With roots in wholesaling, coin retailer adds Reno store | nnbusinessview.com

With roots in wholesaling, coin retailer adds Reno store

John Seelmeyer

The concept sounds like something devised by a zen master: Alan Rowe trades rare items in large quantities.

But it’s worked just fine for Rowe, owner of Northern Nevada Coin.

The company, now in its 17th year, just opened its second retail location, a shop in Reno’s Airport Square shopping center, where it’s just around the corner from the Costco store on Plumb Lane.

Northern Nevada Coin has been operating a high-profile retail location at 601 N. Carson St. that’s right across the street from the historic Carson City Mint building – since 1998.

Those stores are just the surface for Northern Nevada Coin, which employs about 20 people.

The company got its start, Rowe says, as a wholesaler of rare and collectible coins, and that continues to be a significant part of its business.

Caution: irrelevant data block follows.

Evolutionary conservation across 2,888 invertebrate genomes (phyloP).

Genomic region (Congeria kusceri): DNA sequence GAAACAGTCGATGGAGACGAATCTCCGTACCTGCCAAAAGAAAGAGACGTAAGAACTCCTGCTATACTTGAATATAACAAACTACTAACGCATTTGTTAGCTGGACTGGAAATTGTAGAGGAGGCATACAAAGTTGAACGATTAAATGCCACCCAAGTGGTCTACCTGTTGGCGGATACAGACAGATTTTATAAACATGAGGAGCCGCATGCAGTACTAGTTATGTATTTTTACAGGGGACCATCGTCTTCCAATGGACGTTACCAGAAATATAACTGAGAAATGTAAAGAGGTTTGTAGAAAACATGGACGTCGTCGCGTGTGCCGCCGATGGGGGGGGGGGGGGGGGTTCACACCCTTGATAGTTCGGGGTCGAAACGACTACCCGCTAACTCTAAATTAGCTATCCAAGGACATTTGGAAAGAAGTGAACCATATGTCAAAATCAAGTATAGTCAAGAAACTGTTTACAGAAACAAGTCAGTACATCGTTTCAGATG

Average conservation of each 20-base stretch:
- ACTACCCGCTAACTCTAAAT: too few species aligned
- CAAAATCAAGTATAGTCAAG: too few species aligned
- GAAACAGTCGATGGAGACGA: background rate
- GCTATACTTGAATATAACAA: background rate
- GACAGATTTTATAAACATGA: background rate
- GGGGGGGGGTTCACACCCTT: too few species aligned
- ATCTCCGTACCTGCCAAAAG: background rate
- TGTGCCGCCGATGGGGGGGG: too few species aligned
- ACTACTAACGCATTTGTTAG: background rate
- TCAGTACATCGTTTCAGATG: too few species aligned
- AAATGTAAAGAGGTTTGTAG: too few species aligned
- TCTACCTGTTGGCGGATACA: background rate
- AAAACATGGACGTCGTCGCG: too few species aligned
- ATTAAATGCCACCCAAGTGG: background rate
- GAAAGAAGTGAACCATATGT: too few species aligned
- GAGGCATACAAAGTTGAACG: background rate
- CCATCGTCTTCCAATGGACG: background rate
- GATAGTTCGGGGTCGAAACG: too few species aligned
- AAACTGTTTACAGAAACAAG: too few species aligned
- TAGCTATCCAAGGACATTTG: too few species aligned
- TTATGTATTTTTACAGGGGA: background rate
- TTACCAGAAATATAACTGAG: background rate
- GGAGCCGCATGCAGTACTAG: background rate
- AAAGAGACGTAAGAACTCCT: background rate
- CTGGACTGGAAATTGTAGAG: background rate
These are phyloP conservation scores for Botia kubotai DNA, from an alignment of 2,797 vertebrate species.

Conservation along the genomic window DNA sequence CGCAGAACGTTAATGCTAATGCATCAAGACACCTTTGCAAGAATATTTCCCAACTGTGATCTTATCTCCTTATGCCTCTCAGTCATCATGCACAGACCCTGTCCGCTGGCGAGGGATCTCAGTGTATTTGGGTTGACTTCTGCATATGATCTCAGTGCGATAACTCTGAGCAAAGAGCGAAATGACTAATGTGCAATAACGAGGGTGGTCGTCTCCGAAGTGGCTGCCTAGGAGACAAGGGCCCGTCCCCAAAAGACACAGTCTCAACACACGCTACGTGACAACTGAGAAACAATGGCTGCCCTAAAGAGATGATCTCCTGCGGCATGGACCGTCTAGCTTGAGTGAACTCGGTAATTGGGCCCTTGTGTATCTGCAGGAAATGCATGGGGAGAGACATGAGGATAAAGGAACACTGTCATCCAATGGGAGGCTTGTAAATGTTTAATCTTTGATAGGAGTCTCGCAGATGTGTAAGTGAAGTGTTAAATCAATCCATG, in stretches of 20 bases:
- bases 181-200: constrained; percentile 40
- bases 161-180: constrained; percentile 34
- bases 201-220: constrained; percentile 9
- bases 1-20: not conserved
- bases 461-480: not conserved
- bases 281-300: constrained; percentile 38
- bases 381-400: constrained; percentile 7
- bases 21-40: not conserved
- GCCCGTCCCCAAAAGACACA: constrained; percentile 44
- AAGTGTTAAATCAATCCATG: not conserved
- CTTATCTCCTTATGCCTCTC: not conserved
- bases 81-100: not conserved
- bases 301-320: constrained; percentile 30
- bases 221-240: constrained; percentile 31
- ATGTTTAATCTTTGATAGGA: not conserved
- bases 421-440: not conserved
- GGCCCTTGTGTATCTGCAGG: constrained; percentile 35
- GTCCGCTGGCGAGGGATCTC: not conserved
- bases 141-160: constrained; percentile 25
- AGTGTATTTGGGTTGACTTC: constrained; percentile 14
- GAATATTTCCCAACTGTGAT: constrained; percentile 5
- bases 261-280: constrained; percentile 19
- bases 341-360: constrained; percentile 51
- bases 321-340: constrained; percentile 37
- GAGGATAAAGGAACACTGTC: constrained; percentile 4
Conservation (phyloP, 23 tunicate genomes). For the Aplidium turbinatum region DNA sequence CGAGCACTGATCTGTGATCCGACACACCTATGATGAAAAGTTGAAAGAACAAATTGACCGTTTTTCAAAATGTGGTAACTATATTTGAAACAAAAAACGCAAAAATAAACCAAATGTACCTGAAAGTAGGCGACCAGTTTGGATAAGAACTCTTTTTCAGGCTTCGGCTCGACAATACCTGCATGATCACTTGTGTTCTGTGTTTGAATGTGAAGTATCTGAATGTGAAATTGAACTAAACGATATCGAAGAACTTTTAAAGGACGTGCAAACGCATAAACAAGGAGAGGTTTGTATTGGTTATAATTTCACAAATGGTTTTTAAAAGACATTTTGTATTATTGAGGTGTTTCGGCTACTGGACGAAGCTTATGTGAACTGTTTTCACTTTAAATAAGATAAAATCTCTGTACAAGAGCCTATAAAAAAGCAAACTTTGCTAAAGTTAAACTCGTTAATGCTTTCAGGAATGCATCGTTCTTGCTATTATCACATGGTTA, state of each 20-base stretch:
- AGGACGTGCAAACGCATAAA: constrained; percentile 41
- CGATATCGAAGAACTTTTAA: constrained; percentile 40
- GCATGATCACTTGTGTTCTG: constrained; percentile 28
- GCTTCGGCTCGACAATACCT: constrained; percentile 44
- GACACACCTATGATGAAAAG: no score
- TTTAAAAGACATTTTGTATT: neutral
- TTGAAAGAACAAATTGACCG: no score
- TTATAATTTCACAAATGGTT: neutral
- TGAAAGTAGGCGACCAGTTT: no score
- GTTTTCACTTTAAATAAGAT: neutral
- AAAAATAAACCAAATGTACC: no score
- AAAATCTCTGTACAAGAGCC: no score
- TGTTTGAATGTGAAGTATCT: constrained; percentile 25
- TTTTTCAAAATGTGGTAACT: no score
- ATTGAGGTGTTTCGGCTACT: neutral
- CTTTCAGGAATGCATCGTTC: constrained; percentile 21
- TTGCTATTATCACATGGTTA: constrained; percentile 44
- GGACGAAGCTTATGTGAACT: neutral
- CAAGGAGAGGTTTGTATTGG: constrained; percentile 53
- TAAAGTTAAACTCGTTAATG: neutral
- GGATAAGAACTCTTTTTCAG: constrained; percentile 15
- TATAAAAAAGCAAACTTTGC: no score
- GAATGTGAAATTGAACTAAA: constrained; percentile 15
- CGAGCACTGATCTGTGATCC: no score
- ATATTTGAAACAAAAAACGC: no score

Rowe travels to major coin shows around the nation most recently, the Baltimore Expo with its five days of auctions buying large lots of rare coins.

The wholesale side of the business, one of the largest of its type on the West Coast, serves boutique independent retailers as well as the mass-market coin retailers whose flashy national advertising move collectible coins by the bagful.

It’s a business that demands careful attention, Rowe says, because two factors drive coin prices the precious metals markets as well as the underlying collectible value of coins.

To manage some of the risk, Rowe plays the market only one way.

“We have to be merchants, not speculators,” he says. (The company also brokers gold and silver bullion, turning a profit on the spread between bid and asked prices.)

Northern Nevada Coin manages the risks of the rare coins marketplace, too, by specializing in a niche that it knows very well silver and gold coins produced by the Carson City Mint during its operation from 1870 to 1893 although its catalog carries other American gold and silver coins dating from the Colonial era to the present.

It’s not a business, however, where one can rely on book learning.

“It’s mostly a peer-taught business,” says Rowe, who began collecting coins as a kid, worked his way through the University of Nevada, Reno, as a coin-trader and launched Northern Nevada Coin in 1993.

As an example of the tuition he paid in the School of Hard Knocks, Rowe tells about a counterfeit dime supposedly collectible for which he paid $3,000 early in his career.

Its actual value? Something less than 10 cents.


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